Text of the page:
19. Steinkamp says:

    By the way – I’m an ENFJ.  "Teacher Idealist".  Me, Honest Abe, Martin Luther King and Oprah – we’re like this.

  20. HeatherLeigh says:

    Steinkamp-is that survey from a third party or did you guys do it in-house? Id love to see how we can push the concept out through some of our teams.

    My mom is an ENFJ as well. You, Abe, MLK and Oprah…sounds like a fascinating dinner party. Don’t forget to invite me : )

  21. Steinkamp says:

    I think we customized it in conjunction with The Blanchard Group. (Ken Blanchard and Pals)  By the way your mom can come to the dinner party too.

  22. HeatherLeigh says:

    Naturally. She would have made a fabulous dessert for it.

  23. It’s really funny.  I remember taking this test (and a few others similar to it) a few years ago. I always returned INTJ profile.  I hardly considered myself an introvert but the description did seem to match me perfectly and the descriptions of others that took it matching them equally as well.

    As a goof, I decided to take it again this time and this time I got ENTJ.  Reflecting on the past few years since I originally took the test, I can somewhat see how that could have happened…

    Always an interesting exercise I find to not only learn more about yourself but it is also very helpful to learn the same about those you work with.

  24. Russ says:

    INTJ – you, me, Rob M., Gerry C.

    Myers-Briggs – it is an instrument, based on work originating with Carl Jung, then later Isabella Myers

    *test denotes pass/fail and there is none only an indication of your traits/behiaviors. Many people gravitate away from instruments because they have a deep seeded feeling they will "fail the test"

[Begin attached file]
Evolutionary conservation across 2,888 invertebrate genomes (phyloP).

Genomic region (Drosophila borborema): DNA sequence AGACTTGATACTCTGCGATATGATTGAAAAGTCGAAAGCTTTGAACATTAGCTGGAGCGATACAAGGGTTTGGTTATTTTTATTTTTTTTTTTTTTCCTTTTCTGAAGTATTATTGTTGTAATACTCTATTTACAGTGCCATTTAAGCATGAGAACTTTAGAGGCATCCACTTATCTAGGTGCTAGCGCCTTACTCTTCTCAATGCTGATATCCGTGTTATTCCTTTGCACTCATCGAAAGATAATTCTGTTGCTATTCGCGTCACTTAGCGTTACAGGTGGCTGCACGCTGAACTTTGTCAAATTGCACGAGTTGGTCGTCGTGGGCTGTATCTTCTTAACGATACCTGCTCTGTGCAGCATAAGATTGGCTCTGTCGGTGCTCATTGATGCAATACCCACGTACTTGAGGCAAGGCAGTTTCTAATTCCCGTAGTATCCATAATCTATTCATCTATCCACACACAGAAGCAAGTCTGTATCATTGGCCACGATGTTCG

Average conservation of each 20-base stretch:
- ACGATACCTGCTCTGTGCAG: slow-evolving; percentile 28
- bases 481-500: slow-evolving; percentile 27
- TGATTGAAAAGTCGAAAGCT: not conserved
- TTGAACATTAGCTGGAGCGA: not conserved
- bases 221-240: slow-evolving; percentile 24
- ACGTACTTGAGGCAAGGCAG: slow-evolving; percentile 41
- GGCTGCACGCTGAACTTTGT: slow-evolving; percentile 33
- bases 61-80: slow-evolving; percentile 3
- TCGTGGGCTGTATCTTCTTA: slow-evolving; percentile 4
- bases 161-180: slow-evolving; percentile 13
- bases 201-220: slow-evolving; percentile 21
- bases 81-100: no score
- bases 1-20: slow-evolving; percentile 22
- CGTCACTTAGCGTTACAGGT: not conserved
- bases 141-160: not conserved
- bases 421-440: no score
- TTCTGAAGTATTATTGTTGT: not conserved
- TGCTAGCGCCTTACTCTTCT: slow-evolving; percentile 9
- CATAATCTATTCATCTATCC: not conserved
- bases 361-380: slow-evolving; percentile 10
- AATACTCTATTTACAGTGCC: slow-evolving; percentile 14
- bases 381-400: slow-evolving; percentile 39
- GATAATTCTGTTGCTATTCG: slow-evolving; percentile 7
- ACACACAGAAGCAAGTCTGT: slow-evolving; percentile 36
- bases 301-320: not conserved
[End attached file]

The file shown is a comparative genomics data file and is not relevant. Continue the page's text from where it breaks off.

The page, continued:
I – introvert, many people think that means you can’t deal with people when in actuality it means you recharge in solitary pursuits

    Situational Leadership – Blanchard’s very infamous technique of tailoring the style of leadership to the persons level of readiness.

    I have taken MBTI, 12 times and the expanded version 4 times. It changes as you do and is worth it. The primary reason you don’t hear more about MBTI is that there is a shortage of practitioners certified to facilitate the administration and feedback on results.

    MBTI has been a point of interest for me for oh….20 years.


  25. HeatherLeigh says:

    Amanda-I think that people expect introverts to be huddled inthe corner during social situations. I know that I can appear rather social on occassion (usually when I know plenty of people in the room), but I *need* my alone time. I’ll have to look at the difference between E and I. It’s good to know that your results can change, I assume depending on your environemtn. circumstances.

  26. DanF says:

    A little late to the party; ENTJ here.

    Interestingly enough, I took this type of exam twice last year (two different providers) and then this is the third time (again, a unique provider) and every time I’ve scored ENTJ.

    I honestly didn’t believe these things would be this reproducible. I figured it was like a horoscope, "Oh, you’re a born leader" or something where they just write whatever you want to read about yourself.  Pretty slick though.


  27. HeatherLeigh says:

    Dan-I think there’s actual social science involved : )